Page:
Gather His elect

My wife reminded my son and by being in earshot of the comment, she reminded me too, that all of us have been chosen by God – we did not choose Him.

So when we talk about the coming of Jesus, for the second time, and not as a babe but as a King with power, He is coming for only one reason – to bring home those whom He has called.

He gave us a bit of a heads up in Mark on what that day may look like, even sound like.  It is a rather emotionally strong convicted passage that really describes just how we cannot survive, even the best of us with the strongest faith, and keep the hope that we have in Him as a burning light within our souls.

While I am thinking of Christmas with my family, I am praying for peace.  I pray that when we face the reality of death, that we will be rejoicing in the hope we have of eternal life because of Christ’s death and resurrection and His promise to come again and take us home.

Then they will see ‘the Son of Man coming in clouds’ with great power and glory.  Then he will send out the angels, and gather his elect from the four winds, from the ends of the earth to the ends of heaven. – Mark 13:26-27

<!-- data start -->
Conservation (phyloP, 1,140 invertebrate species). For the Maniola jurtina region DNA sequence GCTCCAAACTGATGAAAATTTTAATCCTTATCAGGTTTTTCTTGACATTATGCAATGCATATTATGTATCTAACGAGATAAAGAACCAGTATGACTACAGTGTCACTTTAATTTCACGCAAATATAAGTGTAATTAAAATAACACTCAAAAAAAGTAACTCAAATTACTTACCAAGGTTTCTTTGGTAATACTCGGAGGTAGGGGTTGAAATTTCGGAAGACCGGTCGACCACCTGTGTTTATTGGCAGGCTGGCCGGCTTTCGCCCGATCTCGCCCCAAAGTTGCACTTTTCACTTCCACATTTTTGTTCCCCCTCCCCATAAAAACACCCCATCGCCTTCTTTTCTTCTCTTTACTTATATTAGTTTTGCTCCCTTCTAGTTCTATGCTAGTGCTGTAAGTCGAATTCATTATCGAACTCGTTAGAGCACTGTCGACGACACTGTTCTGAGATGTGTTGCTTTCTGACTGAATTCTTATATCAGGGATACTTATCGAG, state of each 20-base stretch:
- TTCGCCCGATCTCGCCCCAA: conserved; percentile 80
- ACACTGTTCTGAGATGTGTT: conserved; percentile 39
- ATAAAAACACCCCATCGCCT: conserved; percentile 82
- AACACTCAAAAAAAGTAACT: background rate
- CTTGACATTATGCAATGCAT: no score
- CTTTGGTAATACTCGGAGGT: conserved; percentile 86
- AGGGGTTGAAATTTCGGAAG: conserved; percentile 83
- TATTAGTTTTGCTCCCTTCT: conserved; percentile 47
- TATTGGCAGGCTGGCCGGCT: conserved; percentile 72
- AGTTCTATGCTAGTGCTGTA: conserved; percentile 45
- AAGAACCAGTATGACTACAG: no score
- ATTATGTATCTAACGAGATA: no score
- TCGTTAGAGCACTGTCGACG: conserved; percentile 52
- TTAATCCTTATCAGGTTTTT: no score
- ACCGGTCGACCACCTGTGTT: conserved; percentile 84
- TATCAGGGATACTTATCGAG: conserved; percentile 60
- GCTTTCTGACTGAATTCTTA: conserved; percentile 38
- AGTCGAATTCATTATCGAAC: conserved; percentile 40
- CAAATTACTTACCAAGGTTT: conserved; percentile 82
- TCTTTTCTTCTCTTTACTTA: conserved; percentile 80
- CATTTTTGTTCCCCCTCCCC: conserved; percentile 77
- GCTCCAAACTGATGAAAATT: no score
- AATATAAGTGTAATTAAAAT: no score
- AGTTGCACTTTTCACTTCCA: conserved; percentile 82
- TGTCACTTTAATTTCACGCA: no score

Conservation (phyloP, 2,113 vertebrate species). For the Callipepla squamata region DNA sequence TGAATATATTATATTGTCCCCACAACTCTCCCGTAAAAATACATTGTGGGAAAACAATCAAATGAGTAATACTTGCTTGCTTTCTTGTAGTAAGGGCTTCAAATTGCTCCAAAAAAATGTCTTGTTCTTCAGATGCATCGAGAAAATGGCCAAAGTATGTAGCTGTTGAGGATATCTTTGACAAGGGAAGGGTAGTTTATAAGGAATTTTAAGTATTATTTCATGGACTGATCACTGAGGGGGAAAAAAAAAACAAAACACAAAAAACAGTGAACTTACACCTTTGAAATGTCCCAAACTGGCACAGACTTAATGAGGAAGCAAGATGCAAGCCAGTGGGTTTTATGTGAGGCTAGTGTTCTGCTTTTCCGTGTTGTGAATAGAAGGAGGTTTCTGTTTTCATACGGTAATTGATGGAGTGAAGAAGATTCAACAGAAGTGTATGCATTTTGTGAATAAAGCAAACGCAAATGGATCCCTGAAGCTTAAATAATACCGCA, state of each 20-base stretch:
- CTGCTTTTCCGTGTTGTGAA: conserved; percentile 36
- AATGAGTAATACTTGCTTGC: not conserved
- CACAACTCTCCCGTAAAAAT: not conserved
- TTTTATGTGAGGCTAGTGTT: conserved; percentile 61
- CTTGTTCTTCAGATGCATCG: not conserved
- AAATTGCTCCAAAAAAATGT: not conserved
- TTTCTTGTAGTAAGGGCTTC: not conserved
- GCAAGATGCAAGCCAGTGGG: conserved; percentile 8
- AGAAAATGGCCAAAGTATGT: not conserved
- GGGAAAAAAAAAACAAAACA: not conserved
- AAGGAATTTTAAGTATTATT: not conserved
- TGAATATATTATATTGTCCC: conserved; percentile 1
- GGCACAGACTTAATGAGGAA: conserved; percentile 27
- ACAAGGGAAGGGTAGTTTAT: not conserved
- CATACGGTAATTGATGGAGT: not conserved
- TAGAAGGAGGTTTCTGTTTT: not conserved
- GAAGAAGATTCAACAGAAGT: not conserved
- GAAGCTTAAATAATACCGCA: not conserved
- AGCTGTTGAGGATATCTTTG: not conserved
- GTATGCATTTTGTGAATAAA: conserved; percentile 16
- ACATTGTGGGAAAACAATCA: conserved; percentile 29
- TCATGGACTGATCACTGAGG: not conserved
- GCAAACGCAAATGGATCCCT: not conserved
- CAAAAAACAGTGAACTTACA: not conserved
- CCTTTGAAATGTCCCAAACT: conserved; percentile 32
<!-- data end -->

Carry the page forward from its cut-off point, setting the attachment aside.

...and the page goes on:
on christ the solid rock i stand

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It is not you who speak

O Almighty God, please give me the courage to speak up for Jesus with grace and boldness trusting that your Spirit will give me the right words and attitude to share my hope with those who do not yet know your grace given in Jesus, in whose name I pray. Amen.

Do you really believe that you are speaking the truth? Do you really believe that this is the word of God? Do you really have the hope of life in Christ?

As for yourselves, beware; for they will hand you over to councils; and you will be beaten in synagogues; and you will stand before governors and kings because of me, as a testimony to them.  And the good news[b] must first be proclaimed to all nations.  When they bring you to trial and hand you over, do not worry beforehand about what you are to say; but say whatever is given you at that time, for it is not you who speak, but the Holy Spirit.– Mark 13:9-11

God of the living

Having just completed two months of small group study on Kevin DeYoung’s book – Taking God at His word – having the right knowledge of Scripture is the fountain from where our faith is built and the surest way to step away from error.  When we confuse ourselves with matters of the world of spirits like the Sadducees when they confronted Jesus on the resurrection, we do so with a world sense. Abraham’s soul does exist even though it is currently separated from his body.  As my pastor shared this past Sunday – this is a dying world – let’s pass through it with a joyful hope of a glorious resurrection and eternal life.